Tensions: The chronic tension is the narrator’s ribbon. The chronic tension is her husband’s fascination, obsession, and eventual removal of it.
The author did an amazing job of harnessing time, conveying multiple decades of development masterfully using narrative structure. The structure of the piece-with the loose narrative form-allowed the writer to fit years, possibly even decades into the story. Readers got to see the character grow. The author made use of the narrative structure, jumping easily throughout time, to show the vivid transitions and development in the characters. We can see the narrator’s evolution from childhood to young womanhood.
As a grown woman, I would have said to my father that there are true things in this world only observed by a single set of eyes. As a girl, I consented to his account of the story, and laughed when he scooped me from the chair to kiss me and send me on my way.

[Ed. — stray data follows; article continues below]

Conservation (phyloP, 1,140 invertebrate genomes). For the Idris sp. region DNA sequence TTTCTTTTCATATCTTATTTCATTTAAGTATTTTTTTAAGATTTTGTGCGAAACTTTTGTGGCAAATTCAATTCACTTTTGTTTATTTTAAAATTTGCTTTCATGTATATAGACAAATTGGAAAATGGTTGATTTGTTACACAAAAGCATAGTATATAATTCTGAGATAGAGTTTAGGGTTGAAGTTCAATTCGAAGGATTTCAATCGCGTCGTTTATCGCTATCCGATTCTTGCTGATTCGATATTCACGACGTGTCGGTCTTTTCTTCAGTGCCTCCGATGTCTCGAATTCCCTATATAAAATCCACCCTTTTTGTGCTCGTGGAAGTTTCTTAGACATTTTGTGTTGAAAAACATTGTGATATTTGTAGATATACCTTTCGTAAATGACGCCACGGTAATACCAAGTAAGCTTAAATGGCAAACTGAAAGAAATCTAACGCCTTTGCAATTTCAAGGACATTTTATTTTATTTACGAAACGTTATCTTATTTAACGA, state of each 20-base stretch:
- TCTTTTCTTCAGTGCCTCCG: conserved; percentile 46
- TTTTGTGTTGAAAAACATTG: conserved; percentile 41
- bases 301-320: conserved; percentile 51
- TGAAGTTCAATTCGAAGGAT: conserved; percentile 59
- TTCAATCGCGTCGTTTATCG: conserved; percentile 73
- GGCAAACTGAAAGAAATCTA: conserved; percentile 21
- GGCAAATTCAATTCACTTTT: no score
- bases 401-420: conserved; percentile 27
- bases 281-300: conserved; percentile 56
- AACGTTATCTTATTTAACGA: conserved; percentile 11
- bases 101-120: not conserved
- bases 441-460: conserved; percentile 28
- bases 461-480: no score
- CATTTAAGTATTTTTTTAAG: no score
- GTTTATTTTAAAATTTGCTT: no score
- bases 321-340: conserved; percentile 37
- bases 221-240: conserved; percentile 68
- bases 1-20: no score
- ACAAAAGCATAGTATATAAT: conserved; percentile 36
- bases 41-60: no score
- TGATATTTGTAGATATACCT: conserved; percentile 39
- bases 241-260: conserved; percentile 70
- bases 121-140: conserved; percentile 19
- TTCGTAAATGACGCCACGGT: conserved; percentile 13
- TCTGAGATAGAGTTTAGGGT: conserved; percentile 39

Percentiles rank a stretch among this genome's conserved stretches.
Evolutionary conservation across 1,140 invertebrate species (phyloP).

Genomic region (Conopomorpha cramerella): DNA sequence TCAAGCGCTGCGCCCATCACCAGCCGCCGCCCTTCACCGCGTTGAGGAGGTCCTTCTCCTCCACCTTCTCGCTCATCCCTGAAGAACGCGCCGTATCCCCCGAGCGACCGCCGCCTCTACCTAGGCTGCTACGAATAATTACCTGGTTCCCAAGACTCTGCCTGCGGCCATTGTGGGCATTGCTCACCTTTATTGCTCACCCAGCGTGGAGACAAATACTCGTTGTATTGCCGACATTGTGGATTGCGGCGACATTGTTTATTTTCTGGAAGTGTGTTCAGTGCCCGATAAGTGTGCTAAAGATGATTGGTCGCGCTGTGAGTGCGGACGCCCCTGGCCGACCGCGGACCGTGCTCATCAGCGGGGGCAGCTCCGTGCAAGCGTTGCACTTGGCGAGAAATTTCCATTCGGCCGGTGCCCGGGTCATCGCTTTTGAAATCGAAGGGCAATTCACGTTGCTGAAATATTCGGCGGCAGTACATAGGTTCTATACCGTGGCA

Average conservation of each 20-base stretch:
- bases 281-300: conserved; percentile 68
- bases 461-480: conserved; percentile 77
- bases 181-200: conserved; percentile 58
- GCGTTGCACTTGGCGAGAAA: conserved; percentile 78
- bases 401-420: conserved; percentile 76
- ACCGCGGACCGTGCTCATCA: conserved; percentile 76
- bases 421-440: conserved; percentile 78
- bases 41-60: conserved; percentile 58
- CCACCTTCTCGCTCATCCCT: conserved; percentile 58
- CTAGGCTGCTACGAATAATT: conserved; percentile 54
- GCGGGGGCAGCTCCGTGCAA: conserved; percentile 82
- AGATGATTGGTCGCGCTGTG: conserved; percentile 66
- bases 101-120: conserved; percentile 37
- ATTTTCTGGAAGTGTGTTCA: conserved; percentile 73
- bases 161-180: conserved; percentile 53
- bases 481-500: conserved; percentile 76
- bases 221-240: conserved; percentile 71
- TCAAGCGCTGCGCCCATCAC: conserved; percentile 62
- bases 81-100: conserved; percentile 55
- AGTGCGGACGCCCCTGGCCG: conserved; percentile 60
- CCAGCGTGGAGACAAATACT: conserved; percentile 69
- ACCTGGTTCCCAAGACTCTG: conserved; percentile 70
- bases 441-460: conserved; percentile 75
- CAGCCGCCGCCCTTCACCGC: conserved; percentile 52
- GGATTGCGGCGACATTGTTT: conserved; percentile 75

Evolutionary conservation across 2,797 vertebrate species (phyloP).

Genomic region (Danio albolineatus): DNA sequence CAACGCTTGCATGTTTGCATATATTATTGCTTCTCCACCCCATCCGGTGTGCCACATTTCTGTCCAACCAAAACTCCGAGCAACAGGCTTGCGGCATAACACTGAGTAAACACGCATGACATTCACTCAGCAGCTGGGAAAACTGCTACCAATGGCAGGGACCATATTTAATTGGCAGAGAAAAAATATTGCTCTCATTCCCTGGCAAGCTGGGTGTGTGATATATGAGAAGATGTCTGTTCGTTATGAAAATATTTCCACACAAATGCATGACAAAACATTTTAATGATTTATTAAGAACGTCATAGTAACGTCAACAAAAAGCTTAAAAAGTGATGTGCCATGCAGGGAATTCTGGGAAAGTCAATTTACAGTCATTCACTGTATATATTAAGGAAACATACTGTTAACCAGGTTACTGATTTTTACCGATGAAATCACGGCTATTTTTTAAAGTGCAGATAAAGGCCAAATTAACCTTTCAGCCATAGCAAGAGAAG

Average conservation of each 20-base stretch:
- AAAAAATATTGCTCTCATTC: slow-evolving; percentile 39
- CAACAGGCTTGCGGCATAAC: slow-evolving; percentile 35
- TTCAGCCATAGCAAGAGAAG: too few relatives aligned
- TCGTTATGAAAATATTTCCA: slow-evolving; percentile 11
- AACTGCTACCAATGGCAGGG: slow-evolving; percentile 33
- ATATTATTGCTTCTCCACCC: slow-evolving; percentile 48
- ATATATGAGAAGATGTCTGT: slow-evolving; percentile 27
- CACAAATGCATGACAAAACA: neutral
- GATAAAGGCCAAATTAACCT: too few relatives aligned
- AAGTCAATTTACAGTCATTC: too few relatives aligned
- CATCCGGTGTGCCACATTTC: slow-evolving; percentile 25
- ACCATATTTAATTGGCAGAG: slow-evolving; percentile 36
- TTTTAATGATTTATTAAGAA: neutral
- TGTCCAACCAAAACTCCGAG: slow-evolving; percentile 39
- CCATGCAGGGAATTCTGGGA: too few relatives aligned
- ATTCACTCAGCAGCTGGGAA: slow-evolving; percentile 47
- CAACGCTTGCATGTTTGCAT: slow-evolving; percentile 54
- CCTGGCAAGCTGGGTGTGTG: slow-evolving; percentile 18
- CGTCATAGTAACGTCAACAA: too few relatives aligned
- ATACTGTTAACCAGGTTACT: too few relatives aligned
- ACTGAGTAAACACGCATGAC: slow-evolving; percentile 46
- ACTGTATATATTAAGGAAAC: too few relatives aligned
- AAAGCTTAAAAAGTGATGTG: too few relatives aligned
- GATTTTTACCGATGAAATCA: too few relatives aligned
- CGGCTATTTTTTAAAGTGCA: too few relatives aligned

She also conveys the evolution of their relationship through time, compressing years of events easily with the narrative voice and reveals, once again, how the character is evolving. She focuses on the important details in short bursts and allows the reader to fill in the years in between which provides a really engaging reader experience.
When he comes home each day, my husband has a list in his mind of things he desires from me, and I am willing to provide them and more. – I am the luckiest man alive, he says, running his hands across my stomach. In the mornings, he kisses me and fondles me and sometimes takes me before his coffee and toast. He goes to work with a spring in his step. He comes home with one promotion, and then another. More money for my family, he says. More money for our happiness.